Warren Buffett famously said, 'Volatility is far from synonymous with risk.' So it seems the smart money knows that debt - which is usually involved in bankruptcies - is a very important factor, when you assess how risky a company is. As with many other companies Hermès International Société en commandite par actions (EPA:RMS) makes use of debt. But the more important question is: how much risk is that debt creating?
When Is Debt Dangerous?
Debt assists a business until the business has trouble paying it off, either with new capital or with free cash flow. If things get really bad, the lenders can take control of the business. However, a more common (but still painful) scenario is that it has to raise new equity capital at a low price, thus permanently diluting shareholders. Of course, debt can be an important tool in businesses, particularly capital heavy businesses. When we think about a company's use of debt, we first look at cash and debt together.
What Is Hermès International Société en commandite par actions's Debt?
The chart below, which you can click on for greater detail, shows that Hermès International Société en commandite par actions had €50.1m in debt in December 2019; about the same as the year before. But it also has €4.38b in cash to offset that, meaning it has €4.33b net cash.
How Healthy Is Hermès International Société en commandite par actions's Balance Sheet?
Zooming in on the latest balance sheet data, we can see that Hermès International Société en commandite par actions had liabilities of €2.02b due within 12 months and liabilities of €1.28b due beyond that. Offsetting this, it had €4.38b in cash and €537.2m in receivables that were due within 12 months. So it actually has €1.62b more liquid assets than total liabilities.
This short term liquidity is a sign that Hermès International Société en commandite par actions could probably pay off its debt with ease, as its balance sheet is far from stretched. Succinctly put, Hermès International Société en commandite par actions boasts net cash, so it's fair to say it does not have a heavy debt load!
Also good is that Hermès International Société en commandite par actions grew its EBIT at 12% over the last year, further increasing its ability to manage debt. When analysing debt levels, the balance sheet is the obvious place to start. But ultimately the future profitability of the business will decide if Hermès International Société en commandite par actions can strengthen its balance sheet over time. So if you want to see what the professionals think, you might find this free report on analyst profit forecasts to be interesting.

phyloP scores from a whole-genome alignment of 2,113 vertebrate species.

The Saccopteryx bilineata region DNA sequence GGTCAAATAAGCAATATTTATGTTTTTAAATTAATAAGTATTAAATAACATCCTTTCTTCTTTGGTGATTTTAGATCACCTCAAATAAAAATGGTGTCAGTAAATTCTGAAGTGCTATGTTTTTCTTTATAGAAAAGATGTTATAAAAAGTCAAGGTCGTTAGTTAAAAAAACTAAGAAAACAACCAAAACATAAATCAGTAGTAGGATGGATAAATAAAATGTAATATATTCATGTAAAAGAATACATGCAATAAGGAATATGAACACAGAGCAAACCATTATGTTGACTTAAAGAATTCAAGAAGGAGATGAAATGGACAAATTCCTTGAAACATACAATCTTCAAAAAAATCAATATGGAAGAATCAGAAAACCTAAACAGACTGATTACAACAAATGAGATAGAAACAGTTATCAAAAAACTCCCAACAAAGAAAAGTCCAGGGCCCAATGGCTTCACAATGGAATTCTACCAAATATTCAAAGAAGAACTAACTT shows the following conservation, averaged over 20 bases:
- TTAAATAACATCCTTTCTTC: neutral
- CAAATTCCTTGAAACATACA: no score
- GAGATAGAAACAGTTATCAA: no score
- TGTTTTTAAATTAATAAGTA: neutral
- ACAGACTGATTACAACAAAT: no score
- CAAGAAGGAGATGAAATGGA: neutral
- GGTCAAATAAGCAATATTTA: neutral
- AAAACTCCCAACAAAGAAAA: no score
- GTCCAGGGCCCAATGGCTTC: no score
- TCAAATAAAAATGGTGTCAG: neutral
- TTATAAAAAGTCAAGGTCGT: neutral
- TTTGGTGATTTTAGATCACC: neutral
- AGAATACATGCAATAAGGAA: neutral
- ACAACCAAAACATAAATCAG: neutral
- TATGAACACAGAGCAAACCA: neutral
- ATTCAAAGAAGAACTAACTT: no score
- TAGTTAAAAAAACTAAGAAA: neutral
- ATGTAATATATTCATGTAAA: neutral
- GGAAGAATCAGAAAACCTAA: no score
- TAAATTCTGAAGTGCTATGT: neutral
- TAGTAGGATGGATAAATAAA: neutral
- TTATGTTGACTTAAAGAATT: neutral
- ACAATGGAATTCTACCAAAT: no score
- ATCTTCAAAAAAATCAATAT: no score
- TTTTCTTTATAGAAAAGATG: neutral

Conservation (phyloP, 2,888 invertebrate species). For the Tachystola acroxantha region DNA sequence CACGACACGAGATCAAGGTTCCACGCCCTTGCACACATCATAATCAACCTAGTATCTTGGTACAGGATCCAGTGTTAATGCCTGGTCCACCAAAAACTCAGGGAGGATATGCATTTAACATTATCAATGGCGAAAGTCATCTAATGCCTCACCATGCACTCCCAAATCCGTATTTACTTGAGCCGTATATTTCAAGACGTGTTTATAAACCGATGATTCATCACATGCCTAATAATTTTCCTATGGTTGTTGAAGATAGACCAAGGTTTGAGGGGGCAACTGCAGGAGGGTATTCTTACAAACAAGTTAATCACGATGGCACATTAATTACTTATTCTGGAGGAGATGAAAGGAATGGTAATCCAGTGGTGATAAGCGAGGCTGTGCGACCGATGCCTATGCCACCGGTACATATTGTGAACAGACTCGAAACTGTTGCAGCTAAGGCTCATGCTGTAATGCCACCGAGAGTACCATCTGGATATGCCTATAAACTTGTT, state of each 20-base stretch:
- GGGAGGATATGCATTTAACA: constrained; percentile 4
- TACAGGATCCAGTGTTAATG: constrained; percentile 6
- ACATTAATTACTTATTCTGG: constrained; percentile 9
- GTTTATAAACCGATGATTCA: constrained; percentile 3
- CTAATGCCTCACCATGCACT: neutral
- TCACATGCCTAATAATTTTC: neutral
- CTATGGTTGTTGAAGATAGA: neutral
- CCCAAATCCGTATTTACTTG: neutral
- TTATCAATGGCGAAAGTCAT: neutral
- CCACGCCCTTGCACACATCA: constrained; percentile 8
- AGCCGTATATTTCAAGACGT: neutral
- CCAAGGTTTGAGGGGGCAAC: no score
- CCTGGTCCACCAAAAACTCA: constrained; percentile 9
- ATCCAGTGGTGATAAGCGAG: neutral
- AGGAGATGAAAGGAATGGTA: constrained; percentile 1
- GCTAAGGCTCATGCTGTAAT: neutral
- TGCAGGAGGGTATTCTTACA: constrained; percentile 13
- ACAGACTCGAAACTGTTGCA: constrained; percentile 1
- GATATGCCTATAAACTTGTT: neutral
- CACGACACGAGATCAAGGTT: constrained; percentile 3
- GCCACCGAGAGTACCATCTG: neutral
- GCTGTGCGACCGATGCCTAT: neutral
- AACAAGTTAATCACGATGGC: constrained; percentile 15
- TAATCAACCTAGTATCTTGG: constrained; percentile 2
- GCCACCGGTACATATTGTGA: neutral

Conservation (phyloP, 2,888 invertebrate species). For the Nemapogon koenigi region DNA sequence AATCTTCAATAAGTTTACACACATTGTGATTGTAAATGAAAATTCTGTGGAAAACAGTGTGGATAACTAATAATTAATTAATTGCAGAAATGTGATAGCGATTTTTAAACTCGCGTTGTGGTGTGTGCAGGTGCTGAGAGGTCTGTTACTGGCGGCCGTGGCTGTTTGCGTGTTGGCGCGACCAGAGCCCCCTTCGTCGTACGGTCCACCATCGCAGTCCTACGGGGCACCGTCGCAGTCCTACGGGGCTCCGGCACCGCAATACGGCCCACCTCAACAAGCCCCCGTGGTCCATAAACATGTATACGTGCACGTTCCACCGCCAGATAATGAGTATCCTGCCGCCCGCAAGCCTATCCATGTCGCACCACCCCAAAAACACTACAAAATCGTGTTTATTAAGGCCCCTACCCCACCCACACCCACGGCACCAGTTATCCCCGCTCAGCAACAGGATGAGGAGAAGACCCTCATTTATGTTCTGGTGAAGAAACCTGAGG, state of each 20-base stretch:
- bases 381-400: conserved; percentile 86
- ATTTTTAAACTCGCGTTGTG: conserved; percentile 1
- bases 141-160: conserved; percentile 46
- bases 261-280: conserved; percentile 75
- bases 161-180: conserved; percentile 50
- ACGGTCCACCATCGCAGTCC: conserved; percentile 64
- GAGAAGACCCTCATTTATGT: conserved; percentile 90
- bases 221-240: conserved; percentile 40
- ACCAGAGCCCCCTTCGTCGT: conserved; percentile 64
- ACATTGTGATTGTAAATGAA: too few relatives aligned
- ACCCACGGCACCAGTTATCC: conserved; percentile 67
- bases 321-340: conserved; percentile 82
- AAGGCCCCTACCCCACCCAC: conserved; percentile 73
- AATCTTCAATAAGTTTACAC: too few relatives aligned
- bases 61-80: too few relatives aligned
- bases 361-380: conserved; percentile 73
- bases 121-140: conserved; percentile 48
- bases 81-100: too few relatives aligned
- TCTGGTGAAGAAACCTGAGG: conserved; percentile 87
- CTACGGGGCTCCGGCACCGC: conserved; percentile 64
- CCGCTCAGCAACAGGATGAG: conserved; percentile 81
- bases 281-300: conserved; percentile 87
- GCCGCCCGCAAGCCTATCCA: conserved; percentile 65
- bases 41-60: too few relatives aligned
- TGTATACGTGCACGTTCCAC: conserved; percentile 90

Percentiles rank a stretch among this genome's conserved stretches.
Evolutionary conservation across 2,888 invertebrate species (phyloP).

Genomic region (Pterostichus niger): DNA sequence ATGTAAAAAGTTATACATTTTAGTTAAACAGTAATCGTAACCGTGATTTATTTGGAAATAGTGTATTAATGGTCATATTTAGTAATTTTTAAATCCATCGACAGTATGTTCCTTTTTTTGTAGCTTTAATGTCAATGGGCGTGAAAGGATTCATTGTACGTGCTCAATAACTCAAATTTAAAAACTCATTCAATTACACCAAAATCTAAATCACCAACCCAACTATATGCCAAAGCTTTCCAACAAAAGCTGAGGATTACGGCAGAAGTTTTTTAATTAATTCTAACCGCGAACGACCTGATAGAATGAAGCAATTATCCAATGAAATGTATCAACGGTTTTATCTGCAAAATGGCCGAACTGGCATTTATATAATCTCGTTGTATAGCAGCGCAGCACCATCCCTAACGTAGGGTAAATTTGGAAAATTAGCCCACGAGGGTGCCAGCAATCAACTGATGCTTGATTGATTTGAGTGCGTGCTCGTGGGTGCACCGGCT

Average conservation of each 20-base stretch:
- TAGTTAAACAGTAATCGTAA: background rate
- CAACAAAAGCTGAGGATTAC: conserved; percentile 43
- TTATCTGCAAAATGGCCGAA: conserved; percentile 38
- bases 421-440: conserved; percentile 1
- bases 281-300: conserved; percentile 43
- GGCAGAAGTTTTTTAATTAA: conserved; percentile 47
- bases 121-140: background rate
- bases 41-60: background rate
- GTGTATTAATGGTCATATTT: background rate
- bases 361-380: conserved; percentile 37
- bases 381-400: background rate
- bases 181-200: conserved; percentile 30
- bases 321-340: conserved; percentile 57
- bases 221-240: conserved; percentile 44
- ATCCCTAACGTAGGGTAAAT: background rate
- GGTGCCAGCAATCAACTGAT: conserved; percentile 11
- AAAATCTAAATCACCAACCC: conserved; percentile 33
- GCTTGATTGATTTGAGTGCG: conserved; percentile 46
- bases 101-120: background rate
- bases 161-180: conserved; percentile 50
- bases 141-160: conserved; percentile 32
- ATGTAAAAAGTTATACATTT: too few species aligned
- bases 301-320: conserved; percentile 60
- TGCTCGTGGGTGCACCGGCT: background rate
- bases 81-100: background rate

Finally, while the tax-man may adore accounting profits, lenders only accept cold hard cash. Hermès International Société en commandite par actions may have net cash on the balance sheet, but it is still interesting to look at how well the business converts its earnings before interest and tax (EBIT) to free cash flow, because that will influence both its need for, and its capacity to manage debt. Over the most recent three years, Hermès International Société en commandite par actions recorded free cash flow worth 71% of its EBIT, which is around normal, given free cash flow excludes interest and tax. This free cash flow puts the company in a good position to pay down debt, when appropriate.
While it is always sensible to investigate a company's debt, in this case Hermès International Société en commandite par actions has €4.33b in net cash and a decent-looking balance sheet. The cherry on top was that in converted 71% of that EBIT to free cash flow, bringing in €1.6b. So is Hermès International Société en commandite par actions's debt a risk? It doesn't seem so to us. There's no doubt that we learn most about debt from the balance sheet. But ultimately, every company can contain risks that exist outside of the balance sheet. Take risks, for example - Hermès International Société en commandite par actions has 1 warning sign we think you should be aware of.
If, after all that, you're more interested in a fast growing company with a rock-solid balance sheet, then check out our list of net cash growth stocks without delay.
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This article by Simply Wall St is general in nature. It does not constitute a recommendation to buy or sell any stock, and does not take account of your objectives, or your financial situation. We aim to bring you long-term focused analysis driven by fundamental data. Note that our analysis may not factor in the latest price-sensitive company announcements or qualitative material. Simply Wall St has no position in any stocks mentioned. Thank you for reading.